Markets were jittery this week as Greece's new government dug in its heels ahead of negotiations with its creditors. But that wasn't the only problem. On Tuesday the Dow slid by 2% after several US multinationals reported disappointing earnings or outlooks due to the stronger dollar.
Procter & Gamble cited "unprecedented" currency fluctuations as a key cause of a 5% drop in fourth-quarter sales and a 31% drop in profits. Microsoft and United Technologies were further victims. Even Apple's record-breaking results were tarnished by a rising dollar. The greenback has gained almost 18% against a basket of major trading partners' currencies since July 2014.
What the commentators said
Moreover, as costs are often denominated in dollars, margins and profits decrease. Future sales and profits may also be lost, as a strong currency makes export-orientated firms less competitive.Foreign sales are worth around half of the S&P 500 firms' overall revenues, and the dollar is now beginning to undermine the expansion in the export-orientated manufacturing sector, judging by the weakness in the latest orders of durable goods, according to Anthony Karydakis of broker Miller Tabak. However, the overall US economy is relatively well insulated, with exports comprising just 15% of GDP.
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Meanwhile, the other main theme of the earnings season the crashing oil price causes damage for oil producers and explorers, said Justin Lahart on wsj.com, but "the net effect of lower gasoline prices on consumers' buying power, while quieter, is strongly positive". Note that consumer confidence has just risen to a seven-year high. While multinationals in the major indices will keep struggling amid ongoing dollar strength, "domestically focused companies should continue to do fine".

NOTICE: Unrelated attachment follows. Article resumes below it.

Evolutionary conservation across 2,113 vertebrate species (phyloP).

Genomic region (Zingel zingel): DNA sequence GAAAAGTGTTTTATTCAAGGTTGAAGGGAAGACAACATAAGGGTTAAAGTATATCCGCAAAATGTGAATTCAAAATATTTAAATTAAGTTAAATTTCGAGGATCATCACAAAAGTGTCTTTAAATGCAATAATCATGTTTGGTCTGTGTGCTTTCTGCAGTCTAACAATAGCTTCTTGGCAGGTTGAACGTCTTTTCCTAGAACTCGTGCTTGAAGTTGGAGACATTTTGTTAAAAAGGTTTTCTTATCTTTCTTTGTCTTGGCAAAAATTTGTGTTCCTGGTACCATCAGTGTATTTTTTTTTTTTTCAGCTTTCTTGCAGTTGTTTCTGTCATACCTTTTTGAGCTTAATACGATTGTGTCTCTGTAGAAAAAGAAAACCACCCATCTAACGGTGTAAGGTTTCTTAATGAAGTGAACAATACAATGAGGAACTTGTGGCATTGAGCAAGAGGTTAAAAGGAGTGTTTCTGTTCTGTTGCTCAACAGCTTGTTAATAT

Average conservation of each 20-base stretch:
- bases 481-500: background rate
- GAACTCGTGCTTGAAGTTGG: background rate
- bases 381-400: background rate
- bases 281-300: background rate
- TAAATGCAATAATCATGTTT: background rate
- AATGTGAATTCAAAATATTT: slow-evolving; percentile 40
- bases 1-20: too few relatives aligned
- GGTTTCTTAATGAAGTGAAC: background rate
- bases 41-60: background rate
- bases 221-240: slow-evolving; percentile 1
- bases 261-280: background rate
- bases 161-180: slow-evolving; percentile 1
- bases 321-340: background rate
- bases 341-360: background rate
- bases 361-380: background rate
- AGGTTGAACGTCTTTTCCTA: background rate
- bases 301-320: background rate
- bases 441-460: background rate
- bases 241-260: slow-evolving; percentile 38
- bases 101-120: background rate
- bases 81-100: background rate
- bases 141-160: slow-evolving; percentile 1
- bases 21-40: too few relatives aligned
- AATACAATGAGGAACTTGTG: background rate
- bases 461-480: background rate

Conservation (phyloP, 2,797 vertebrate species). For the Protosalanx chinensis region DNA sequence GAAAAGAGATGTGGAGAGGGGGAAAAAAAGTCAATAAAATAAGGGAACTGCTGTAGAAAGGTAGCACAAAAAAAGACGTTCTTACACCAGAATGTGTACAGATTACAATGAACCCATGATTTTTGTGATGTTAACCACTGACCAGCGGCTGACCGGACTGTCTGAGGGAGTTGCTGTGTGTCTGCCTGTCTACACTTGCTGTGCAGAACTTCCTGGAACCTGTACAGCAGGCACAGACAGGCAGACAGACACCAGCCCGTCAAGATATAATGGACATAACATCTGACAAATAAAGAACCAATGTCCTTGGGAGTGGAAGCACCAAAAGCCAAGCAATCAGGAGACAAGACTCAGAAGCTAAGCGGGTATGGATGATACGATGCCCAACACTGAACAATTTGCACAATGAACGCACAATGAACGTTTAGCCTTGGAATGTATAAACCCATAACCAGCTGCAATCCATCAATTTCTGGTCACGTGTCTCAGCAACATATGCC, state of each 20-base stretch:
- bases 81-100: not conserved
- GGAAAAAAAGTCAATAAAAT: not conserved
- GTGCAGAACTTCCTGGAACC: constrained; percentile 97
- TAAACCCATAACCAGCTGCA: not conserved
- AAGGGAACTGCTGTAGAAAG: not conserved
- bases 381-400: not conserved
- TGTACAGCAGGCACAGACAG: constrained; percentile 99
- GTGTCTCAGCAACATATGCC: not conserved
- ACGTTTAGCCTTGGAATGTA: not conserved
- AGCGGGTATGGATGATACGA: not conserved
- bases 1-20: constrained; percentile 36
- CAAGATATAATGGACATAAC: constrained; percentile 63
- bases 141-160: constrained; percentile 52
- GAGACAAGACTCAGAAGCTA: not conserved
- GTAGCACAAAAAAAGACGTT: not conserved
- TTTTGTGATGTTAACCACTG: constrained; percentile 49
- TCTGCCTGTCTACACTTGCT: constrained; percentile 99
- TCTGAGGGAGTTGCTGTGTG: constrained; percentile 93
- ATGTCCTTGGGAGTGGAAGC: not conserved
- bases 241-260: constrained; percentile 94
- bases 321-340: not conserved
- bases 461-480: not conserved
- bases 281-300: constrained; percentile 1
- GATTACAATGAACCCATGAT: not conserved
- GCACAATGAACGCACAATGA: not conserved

Andrew is the editor of MoneyWeek magazine. He grew up in Vienna and studied at the University of St Andrews, where he gained a first-class MA in geography & international relations.
After graduating he began to contribute to the foreign page of The Week and soon afterwards joined MoneyWeek at its inception in October 2000. He helped Merryn Somerset Webb establish it as Britain’s best-selling financial magazine, contributing to every section of the publication and specialising in macroeconomics and stockmarkets, before going part-time.
His freelance projects have included a 2009 relaunch of The Pharma Letter, where he covered corporate news and political developments in the German pharmaceuticals market for two years, and a multiyear stint as deputy editor of the Barclays account at Redwood, a marketing agency.
Andrew has been editing MoneyWeek since 2018, and continues to specialise in investment and news in German-speaking countries owing to his fluent command of the language.
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